The House Committee on Education and the Workforce convened Wednesday to discuss the Biden administration’s proposed labor rule, which would reportedly make 3.6 million more Americans eligible for overtime pay and protections. The Republican-controlled hearing aimed to stoke fear that increasing wages for people working overtime would destroy our economy.
In order to do this, Republican Chairwoman Virginia Foxx of North Carolina (most recently known as the angry press conference ghost) began her question time by arguing, at a hearing about Americans who are working overtime, that a lot of Americans don’t want to work … and in order to get ahead, you need to work hard.
Unfortunately, what Miss Conti was talking about is there’s just a lot of people in this country don't want to work, period, and want somebody else to take care of them, and that's not what this country is all about. What we need—we have great opportunities in this country for people to be successful if they want to work hard.
Again: This hearing is about overtime pay. Overtime.
The proposed rule would raise the threshold for salaried employees who would be required to receive overtime from its current $35,568 to about $55,000. This is an attempt by the Biden administration to revive an Obama-era rule that was blocked by a conservative judge.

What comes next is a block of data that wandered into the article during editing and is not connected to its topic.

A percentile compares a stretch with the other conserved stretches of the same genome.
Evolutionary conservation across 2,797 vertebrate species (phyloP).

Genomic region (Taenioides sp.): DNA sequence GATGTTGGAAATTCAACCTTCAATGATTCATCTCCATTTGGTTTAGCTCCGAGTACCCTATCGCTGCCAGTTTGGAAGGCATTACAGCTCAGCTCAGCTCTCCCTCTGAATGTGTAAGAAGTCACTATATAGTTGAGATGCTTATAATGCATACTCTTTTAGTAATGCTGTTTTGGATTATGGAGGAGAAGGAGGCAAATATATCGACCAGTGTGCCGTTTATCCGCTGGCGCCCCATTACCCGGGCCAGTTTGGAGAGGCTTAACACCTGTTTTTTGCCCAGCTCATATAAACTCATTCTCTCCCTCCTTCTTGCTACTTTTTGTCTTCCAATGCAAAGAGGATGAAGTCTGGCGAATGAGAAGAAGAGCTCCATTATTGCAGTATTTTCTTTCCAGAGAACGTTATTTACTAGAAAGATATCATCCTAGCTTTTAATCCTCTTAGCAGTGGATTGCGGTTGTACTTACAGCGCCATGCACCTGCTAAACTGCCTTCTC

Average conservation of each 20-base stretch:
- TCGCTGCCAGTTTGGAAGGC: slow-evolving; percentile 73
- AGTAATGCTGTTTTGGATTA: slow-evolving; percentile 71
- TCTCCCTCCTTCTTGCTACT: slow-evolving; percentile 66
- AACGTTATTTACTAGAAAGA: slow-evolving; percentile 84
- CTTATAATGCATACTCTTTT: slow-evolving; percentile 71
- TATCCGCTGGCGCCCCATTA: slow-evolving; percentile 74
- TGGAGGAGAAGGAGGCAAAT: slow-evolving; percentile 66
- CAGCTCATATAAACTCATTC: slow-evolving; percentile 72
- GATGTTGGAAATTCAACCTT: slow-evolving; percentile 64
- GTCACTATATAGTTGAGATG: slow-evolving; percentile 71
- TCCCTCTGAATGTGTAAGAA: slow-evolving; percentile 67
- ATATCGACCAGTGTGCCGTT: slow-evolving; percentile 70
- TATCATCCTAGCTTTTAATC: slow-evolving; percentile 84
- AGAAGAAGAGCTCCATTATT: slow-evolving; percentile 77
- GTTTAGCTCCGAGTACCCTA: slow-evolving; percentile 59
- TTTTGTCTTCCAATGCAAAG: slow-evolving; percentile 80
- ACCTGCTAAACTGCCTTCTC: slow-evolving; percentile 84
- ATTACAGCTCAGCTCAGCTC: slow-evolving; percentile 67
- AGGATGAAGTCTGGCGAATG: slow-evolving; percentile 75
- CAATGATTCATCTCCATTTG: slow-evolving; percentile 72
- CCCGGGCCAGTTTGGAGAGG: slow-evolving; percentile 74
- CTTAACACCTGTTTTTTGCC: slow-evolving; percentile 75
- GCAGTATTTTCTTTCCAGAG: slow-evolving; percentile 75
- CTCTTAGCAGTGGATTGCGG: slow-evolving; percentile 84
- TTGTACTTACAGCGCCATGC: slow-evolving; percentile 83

The Republican Party’s anti-labor ideology is so narrow and obsessive that even when discussing the wages of people working more hours than most, conservatives like Foxx simply resort to pontificating about an imaginary horde of lazy Americans who don’t exist.
There has been a ton of coverage in recent weeks over a streak of poor 2024 polling for Democrats and Target Smart’s Tom Bonier joins us to help us separate the wheat from the chaff. We talk about what to take from these polls and how to balance them against the much more positive election results we’ve seen this year. We also discuss how early voting data continues to evolve and how Sen. Sherrod Brown’s campaign will use Ohio’s recent abortion and marijuana referendums to find new persuadable voters next year.